Updated: Feb 16
Rather than working at odds with one another, active and passive fire protection both have their places in the home and workspace and must work together to ensure the safety of everyone.
For most of the 20th Century, most fire protection measures, such as fire doors, fire resistant walls, fire resistant glazing, fire extinguishers, and sprinkler systems have been the on-the-market, go-to products. The newest member of the fire protection team is the fire curtain, which carefully sits in both the active and passive category.
But what are Active and Passive fire protection measures, and how does categorising the products benefit us?
Passive Fire Protection (PFP) measures, as defined by the ASFP Black Book, uses ‘compartmentation to restrict the spread of fire and smoke, protect escape routes and provide access for fire fighters,’ while Active Fire Protection (AFP) measures include ‘fire detection and alarm measures to alert and evacuate building inhabitants, suppression systems to extinguish or restrict the growth of the fire and smoke control systems.’
By separating fire protection measures into active or passive, we can appreciate how fire safety measures in the workplace, and some homes, needs to follow a two-pronged approach, and how fire protection can be undertaken by using a multi-approach method. By ensuring this multi-approach, you can ensure that your space is properly, and appropriately, protected from the devastating effects of fire.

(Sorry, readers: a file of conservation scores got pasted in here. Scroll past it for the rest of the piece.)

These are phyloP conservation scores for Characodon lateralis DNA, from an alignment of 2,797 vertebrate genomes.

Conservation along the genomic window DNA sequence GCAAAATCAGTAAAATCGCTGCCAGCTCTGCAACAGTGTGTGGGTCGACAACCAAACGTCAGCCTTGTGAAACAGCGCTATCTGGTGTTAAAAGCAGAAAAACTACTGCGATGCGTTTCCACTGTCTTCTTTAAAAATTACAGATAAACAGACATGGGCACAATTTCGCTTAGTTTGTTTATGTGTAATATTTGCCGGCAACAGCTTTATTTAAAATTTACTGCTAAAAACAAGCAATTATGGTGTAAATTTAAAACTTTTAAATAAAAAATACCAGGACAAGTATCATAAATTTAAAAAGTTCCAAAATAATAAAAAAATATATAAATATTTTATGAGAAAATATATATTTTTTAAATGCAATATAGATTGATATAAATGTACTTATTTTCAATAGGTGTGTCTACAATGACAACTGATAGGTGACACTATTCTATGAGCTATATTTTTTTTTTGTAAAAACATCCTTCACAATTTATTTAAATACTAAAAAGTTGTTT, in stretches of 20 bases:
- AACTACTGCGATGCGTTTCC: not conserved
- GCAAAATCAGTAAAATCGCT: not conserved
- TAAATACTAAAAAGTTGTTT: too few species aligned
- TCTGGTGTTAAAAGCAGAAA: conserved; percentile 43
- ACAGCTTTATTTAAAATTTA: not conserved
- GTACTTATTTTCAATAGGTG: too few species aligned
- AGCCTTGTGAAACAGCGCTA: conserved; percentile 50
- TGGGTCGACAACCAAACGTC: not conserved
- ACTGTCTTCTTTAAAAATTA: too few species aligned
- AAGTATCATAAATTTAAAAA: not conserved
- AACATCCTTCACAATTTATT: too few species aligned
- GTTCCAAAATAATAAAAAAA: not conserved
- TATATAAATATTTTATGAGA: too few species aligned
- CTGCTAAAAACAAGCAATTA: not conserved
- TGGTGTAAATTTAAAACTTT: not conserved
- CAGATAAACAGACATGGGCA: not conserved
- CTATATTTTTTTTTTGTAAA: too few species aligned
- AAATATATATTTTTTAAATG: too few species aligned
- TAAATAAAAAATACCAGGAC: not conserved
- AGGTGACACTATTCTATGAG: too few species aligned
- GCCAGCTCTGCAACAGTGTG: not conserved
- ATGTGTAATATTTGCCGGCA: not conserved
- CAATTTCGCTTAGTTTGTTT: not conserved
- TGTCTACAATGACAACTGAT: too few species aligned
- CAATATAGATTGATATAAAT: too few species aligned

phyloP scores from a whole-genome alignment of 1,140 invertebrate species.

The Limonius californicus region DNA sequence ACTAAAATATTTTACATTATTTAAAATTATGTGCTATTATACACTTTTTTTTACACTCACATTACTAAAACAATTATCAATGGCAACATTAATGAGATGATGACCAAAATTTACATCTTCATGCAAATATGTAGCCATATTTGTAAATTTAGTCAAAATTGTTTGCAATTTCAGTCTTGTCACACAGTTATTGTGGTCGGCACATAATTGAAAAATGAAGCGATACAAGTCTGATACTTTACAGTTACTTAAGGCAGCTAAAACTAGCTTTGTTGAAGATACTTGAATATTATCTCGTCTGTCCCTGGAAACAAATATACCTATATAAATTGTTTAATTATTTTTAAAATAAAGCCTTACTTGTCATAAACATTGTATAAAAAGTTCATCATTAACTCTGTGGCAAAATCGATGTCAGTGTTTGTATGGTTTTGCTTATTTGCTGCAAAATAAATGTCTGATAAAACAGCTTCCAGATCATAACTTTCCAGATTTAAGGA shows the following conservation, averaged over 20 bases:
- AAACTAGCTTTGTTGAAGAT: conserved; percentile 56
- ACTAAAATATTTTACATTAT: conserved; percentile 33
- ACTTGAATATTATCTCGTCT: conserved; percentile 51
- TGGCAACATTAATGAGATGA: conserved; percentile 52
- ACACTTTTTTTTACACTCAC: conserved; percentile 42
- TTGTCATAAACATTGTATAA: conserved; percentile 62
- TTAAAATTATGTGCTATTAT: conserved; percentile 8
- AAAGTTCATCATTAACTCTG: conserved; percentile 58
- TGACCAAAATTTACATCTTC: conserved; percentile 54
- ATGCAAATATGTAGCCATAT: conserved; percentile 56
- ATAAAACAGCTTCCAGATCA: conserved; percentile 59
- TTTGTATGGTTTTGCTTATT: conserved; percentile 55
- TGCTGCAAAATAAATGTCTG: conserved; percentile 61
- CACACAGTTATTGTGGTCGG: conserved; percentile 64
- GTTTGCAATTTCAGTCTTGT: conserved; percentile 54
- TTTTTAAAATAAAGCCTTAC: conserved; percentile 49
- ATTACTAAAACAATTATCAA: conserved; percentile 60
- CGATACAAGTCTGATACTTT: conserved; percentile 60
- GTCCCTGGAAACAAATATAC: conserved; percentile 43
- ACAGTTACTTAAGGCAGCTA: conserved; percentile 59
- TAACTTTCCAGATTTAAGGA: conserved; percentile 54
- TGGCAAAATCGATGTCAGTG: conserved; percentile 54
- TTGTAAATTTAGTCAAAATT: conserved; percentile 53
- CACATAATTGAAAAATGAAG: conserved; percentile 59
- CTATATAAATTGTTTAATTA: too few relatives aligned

Active Fire Protection (AFP) Measures
AFP measures involve activation which allow the component to begin to perform, for example in a smoke detector, the machine will pick up smoke particles and will then sound the alarm loudly for all to hear. This will then trigger a variety of responses from fire protection tools, be they fire doors, the sprinkler system, or even the illumination of emergency lighting.
The AFP category could then be split down again into manual or automatic, for example a sprinkler system which starts automatically, or a foam fire extinguisher that is manually deployed by a human agent.
Whether automatic or manual, active fire measures begin from the triggering of an alarm or warning, and all work to directly extinguish, suppress, or contain a fire that is already ignited, or restrict fire spreading.